One confirmed tornado struck a part of the east Mississippi city of Columbus on Saturday afternoon, authorities said.
The tornado hit in a downtown area of the eastern Mississippi city about 5 p.m. Saturday, but details of how long it remained on the ground weren't immediately known, said meteorologist Anna Wolverton with the National Weather Service in Jackson.
There were no immediate reports of any deaths or major damage, though local media reported some power failures.
"Radar confirmed a tornado," Wolverton said by phone, adding a team would head out Sunday to assess its intensity after it hit in the city of about 23,000, not far from the state line with Alabama.
Earlier, a six-mile stretch of the Natchez Trace Parkway was closed in Mississippi after water covered part of the road.
The National Weather Service had issued a flash flood warning for northwestern Lafayette County in Mississippi after emergency officials reported that a local dam was at risk of failing.
Meteorologist Kole Fehling said emergency officials reported the threat involved the Audubon Dam, which blocks a creek on the north side of Oxford, Miss., and a subdivision. Emergency management officials were not immediately available for comment Saturday.
MEMPHIS — Homes, highways, parks and bridges throughout the South have been flooded or rendered out of commission Saturday, as the toll of days of drenching rains swelled waterways and pooled over saturated lands amid the threat of severe storms.
Interstate 40 near the border of Tennessee and North Carolina was closed due to a rockslide, one of the dozens of roads and highways shut down throughout the South, transportation officials said.
Tennessee Department of Transportation spokesman Mark Nagi said on Twitter that a "full scale detour" was in place, with traffic being diverted to Interstate 81 and Interstate 26.
In Bruce, Miss., rivers broke flood stage and flash floods poured into homes and businesses. WMC-TV reports that a local state of emergency was declared by officials in Grenada, Miss., after dozens of streets and homes flooded.
High water also threatened property in Tennessee, which, like many other areas of the South, has been soaked by several inches of rain over the past week. Officials said a mudslide destroyed a Subway restaurant in Chatanooga, Tenn. No injuries were reported.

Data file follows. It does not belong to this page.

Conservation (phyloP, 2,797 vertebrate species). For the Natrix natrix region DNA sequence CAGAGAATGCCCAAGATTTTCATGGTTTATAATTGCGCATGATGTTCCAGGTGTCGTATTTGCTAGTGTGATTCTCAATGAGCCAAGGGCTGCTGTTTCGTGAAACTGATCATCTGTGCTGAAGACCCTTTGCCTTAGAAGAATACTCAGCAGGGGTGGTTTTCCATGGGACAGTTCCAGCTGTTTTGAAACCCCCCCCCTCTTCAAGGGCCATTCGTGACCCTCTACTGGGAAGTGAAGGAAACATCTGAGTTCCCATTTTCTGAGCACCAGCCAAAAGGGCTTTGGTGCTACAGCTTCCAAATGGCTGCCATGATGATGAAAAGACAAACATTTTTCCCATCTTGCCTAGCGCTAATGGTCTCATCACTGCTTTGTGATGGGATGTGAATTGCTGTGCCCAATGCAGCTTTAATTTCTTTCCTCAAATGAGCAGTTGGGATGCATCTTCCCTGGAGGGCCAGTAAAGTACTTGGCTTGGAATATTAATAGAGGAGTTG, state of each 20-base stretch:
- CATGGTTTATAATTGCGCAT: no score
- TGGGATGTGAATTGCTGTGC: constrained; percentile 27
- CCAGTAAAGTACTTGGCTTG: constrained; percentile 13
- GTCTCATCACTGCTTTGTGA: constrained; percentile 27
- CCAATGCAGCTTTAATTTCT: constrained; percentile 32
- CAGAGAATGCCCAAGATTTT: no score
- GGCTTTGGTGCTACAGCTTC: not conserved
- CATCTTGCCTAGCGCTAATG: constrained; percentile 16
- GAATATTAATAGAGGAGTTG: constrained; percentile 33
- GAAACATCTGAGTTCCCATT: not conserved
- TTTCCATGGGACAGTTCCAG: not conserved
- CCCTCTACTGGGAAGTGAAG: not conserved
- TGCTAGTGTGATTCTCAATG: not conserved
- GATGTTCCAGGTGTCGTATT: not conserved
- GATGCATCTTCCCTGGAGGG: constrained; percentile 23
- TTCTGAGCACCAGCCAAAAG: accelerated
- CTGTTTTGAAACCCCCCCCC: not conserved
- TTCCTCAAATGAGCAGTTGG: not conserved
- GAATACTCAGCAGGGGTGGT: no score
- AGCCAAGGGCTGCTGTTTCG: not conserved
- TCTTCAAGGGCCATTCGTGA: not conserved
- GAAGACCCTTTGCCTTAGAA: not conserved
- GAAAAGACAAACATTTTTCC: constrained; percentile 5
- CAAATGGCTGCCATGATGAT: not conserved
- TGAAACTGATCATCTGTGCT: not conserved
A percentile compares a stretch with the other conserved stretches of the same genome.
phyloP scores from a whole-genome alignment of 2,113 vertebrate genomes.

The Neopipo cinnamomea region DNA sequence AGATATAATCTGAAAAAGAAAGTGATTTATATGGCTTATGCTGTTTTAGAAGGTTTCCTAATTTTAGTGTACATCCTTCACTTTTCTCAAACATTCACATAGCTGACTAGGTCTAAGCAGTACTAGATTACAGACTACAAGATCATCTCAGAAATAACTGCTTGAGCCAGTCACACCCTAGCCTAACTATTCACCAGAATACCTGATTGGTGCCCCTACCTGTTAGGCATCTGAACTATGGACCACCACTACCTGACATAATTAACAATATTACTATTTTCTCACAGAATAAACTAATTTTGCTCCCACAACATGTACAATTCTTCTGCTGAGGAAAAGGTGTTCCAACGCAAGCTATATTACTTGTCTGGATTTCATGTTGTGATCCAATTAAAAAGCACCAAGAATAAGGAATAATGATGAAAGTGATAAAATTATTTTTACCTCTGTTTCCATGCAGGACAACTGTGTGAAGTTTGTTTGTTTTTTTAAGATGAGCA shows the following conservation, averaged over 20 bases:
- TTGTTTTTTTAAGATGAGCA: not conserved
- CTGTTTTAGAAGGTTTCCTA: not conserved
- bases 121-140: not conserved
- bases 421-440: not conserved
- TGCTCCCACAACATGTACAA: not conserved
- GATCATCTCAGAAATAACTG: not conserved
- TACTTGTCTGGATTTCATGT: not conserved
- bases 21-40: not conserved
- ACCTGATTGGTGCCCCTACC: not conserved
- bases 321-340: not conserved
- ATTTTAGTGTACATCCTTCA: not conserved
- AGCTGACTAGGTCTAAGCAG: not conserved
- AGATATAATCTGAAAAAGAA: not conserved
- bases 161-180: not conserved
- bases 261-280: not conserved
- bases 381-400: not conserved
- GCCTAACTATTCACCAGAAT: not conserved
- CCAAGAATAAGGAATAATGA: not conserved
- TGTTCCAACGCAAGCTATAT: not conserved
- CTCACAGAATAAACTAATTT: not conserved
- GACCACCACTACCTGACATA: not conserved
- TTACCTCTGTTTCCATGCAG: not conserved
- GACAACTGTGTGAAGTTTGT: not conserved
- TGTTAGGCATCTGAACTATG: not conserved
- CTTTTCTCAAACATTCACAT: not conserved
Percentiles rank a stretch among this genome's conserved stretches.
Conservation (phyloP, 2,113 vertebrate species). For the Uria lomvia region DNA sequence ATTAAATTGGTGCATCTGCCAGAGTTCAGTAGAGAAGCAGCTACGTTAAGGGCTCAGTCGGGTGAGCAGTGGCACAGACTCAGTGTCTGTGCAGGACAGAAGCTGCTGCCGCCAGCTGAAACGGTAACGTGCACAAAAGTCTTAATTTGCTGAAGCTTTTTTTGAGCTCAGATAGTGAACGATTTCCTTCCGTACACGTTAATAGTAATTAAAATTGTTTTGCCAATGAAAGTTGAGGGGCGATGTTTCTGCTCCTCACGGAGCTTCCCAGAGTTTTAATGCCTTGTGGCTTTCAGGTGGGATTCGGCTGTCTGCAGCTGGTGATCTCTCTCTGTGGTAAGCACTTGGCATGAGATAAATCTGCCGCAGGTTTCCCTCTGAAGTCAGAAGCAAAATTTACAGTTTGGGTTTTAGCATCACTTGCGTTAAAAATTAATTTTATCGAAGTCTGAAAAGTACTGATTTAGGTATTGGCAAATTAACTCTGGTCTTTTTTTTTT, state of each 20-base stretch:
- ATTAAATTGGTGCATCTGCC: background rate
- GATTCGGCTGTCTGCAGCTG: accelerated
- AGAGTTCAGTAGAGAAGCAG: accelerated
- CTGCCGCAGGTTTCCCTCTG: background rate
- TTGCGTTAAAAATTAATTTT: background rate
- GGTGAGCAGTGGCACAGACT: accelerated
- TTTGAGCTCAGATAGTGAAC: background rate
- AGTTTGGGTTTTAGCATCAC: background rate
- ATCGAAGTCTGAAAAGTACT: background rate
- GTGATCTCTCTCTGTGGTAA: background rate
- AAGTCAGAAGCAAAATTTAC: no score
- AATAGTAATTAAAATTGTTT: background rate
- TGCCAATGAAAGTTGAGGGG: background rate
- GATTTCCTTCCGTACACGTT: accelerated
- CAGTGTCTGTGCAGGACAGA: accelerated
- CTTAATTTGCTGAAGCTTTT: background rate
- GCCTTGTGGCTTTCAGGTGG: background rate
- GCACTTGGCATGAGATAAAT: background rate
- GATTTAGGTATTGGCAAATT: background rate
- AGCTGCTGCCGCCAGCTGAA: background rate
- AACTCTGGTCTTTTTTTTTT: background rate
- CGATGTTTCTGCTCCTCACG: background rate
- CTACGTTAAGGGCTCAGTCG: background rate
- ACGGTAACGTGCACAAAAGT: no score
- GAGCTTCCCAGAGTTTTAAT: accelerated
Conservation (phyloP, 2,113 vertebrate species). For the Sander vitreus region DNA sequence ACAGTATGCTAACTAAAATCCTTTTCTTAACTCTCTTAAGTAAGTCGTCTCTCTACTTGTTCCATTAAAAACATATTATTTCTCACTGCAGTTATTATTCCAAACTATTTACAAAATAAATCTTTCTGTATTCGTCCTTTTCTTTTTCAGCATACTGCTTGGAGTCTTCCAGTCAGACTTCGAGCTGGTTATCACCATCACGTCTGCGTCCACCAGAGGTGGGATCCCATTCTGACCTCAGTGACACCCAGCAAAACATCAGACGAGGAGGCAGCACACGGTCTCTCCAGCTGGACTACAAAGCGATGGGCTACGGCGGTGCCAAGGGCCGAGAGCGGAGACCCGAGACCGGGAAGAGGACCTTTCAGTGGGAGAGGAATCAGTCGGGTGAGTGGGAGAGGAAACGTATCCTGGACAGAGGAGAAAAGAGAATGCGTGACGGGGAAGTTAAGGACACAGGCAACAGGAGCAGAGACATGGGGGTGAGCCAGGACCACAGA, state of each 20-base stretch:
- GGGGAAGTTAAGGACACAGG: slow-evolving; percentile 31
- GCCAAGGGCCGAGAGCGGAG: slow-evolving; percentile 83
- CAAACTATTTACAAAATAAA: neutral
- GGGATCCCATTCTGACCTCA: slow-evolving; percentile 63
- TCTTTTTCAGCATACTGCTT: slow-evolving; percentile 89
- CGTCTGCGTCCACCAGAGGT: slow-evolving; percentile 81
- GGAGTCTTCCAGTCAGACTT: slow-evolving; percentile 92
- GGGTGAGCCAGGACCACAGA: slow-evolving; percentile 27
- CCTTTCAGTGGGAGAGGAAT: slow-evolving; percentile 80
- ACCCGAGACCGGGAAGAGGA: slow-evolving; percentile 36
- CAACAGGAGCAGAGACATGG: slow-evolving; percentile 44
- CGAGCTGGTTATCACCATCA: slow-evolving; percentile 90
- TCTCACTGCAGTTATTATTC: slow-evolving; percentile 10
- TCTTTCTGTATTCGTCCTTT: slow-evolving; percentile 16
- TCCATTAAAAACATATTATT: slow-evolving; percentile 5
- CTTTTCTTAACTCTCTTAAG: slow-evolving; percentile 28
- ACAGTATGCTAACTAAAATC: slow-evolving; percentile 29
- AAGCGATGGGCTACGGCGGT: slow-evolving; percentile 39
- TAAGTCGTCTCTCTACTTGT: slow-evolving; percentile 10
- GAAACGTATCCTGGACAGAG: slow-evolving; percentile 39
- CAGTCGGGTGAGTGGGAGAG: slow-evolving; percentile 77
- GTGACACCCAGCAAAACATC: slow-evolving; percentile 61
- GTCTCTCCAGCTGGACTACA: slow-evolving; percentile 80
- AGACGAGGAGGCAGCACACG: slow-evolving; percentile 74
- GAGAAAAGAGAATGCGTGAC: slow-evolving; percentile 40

The business' owner, Owen Megahee, had closed its doors on Friday at around noon after a tree fell on an employee's car.
"I saw part of the hill trying to come down, so I was like, 'Let's get everybody out of here,'" he said.
Officials with the Chattanooga Fire Department said his decision potentially saved lives.
"If they had it open, and employees and customers had been in there, we'd be talking about something much more serious," Fire Department spokesman Bruce Garner said. "People could have been hurt or killed for sure."
News outlets report that water rescues have been performed in some Middle Tennessee counties. Flash flood warnings and watches remained in place throughout the South.
Weather officials warned residents of the possibility of severe storms Saturday in western Tennessee, northern Mississippi and eastern Arkansas. Damaging winds, tornadoes and large hail were possible, the National Weather Service in Memphis reported.
Kentucky announced Friday that it was closing the U.S. 51 bridge over the Ohio River to Cairo, Ill., because of flooding on the southern approach. The bridge, which carries 4,700 vehicles a day, is likely to stay closed until Thursday, and possibly longer.
The Ohio River at Cairo is predicted to crest Sunday at its third-highest level ever recorded, and stay that high into next week. The Tennessee River near Savannah, Tenn., also is forecast to crest at near-record levels.
In North Carolina, a Catawba County building inspector said extra weight from rain is suspected to have contributed to a partial roof collapse at a child day care center in Hickory. The Hickory Daily Record reported that firefighters responded to a roof collapse at Rainbow Child Care Center on Thursday morning. There were no children at the facility at the time, and no injuries were reported.
The Chattanooga Times Free Press contributed to this story.